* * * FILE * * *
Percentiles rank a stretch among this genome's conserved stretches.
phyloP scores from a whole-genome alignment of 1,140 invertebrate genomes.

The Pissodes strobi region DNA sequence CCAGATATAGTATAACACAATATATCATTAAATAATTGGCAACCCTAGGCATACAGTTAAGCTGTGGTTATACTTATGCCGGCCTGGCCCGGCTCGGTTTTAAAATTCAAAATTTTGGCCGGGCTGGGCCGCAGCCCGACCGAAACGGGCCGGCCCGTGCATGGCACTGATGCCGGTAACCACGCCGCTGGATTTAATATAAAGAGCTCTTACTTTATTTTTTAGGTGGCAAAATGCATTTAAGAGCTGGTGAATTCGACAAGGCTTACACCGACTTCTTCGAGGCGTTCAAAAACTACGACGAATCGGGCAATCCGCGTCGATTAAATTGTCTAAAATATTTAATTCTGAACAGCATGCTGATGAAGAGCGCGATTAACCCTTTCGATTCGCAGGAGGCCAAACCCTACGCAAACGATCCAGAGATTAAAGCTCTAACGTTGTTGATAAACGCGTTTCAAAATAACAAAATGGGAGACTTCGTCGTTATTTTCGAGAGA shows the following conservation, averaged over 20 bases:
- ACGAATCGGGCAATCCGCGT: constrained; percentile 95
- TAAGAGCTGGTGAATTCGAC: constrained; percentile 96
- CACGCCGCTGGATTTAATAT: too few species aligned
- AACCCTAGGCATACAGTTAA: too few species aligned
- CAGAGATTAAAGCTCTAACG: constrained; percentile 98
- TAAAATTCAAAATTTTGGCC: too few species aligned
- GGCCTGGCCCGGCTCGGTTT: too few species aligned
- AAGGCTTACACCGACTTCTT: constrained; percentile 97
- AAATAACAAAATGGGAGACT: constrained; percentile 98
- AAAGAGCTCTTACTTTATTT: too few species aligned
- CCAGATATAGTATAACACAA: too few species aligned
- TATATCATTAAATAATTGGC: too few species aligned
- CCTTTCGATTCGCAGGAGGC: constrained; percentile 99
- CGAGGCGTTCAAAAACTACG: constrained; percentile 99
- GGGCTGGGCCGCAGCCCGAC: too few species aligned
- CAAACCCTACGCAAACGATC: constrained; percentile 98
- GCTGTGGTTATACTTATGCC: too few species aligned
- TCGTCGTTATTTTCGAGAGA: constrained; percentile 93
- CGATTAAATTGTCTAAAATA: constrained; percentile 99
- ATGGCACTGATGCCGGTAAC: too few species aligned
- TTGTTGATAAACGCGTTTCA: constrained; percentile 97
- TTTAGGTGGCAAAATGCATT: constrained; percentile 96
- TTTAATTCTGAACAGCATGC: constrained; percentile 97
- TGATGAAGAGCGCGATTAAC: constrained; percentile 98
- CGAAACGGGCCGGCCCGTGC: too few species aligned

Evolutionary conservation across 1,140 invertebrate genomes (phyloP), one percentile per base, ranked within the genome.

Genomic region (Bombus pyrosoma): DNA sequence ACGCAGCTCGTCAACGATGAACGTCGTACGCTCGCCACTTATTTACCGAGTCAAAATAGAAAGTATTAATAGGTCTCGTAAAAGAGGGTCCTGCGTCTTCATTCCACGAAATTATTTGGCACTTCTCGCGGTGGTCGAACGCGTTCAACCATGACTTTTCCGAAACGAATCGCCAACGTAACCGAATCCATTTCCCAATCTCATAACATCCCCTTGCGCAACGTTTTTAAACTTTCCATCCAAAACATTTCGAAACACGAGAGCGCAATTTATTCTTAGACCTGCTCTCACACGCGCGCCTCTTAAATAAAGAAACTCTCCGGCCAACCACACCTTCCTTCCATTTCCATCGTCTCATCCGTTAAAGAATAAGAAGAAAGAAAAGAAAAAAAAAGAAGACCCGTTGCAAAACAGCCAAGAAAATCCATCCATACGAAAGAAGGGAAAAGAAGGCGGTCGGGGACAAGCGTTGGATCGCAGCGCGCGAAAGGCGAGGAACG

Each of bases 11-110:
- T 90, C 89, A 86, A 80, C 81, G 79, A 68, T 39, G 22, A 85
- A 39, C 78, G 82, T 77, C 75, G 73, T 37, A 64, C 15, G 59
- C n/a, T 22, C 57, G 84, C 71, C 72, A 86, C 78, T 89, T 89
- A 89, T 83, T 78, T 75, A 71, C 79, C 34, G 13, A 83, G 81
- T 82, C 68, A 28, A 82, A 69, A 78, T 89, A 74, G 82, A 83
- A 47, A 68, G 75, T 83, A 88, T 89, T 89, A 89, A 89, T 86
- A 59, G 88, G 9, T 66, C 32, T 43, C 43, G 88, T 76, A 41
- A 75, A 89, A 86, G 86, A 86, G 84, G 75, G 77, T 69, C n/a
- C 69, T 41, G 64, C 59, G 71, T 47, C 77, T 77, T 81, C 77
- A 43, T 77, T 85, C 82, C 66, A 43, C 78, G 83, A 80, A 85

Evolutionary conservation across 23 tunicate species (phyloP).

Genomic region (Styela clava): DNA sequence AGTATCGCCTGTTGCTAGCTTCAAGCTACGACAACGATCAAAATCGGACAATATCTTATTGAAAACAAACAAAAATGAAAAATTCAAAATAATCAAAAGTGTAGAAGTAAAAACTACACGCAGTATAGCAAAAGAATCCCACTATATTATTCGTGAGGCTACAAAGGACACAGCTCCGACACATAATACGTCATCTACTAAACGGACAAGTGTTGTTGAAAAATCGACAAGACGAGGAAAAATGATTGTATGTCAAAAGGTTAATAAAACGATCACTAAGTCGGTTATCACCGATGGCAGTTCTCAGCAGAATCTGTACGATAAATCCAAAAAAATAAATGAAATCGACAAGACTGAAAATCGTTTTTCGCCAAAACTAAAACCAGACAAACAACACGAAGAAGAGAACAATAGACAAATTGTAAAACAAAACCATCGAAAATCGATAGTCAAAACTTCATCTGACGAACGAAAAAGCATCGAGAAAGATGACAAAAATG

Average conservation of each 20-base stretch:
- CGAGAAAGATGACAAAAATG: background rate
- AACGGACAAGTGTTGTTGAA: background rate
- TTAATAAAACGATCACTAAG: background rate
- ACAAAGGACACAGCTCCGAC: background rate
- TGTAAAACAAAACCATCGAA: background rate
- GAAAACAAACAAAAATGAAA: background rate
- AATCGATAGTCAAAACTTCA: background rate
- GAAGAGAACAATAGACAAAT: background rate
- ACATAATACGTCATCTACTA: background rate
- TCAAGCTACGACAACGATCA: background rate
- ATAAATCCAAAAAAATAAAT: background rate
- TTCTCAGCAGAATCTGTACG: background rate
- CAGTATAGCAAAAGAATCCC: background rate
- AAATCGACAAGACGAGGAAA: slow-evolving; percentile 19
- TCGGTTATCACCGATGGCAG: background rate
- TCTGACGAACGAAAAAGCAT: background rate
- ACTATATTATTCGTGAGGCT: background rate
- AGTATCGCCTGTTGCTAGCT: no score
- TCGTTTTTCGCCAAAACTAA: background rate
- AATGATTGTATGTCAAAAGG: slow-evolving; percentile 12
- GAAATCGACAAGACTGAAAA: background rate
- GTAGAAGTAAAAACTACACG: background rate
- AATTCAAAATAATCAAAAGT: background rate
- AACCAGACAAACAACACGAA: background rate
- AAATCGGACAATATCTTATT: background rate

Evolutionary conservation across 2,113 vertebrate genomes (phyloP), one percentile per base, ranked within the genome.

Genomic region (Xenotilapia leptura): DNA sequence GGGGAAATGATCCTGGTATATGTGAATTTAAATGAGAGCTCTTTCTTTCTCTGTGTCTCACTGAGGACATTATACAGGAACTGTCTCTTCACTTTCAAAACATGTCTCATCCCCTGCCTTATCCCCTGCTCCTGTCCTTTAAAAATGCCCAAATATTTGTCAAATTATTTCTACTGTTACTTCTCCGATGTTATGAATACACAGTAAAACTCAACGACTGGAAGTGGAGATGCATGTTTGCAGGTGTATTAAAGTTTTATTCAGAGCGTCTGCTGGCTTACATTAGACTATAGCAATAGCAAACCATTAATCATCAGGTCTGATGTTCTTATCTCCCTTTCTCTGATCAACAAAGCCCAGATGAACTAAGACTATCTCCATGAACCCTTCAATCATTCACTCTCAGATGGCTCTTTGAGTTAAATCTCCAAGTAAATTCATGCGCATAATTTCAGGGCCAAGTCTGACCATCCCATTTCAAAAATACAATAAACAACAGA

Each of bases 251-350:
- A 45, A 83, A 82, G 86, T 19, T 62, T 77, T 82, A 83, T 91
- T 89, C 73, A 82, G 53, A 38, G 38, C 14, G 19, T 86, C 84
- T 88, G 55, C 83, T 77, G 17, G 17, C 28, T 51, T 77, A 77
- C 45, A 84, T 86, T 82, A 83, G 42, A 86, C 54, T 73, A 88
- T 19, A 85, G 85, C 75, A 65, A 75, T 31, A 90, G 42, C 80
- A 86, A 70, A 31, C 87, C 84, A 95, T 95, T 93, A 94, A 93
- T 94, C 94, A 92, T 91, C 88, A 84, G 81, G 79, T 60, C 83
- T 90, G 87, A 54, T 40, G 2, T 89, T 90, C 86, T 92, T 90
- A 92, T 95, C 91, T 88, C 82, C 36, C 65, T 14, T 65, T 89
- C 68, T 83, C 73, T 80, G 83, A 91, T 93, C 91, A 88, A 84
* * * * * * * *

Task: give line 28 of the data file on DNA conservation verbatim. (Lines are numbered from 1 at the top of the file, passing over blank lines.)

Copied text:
- CGAAACGGGCCGGCCCGTGC: too few species aligned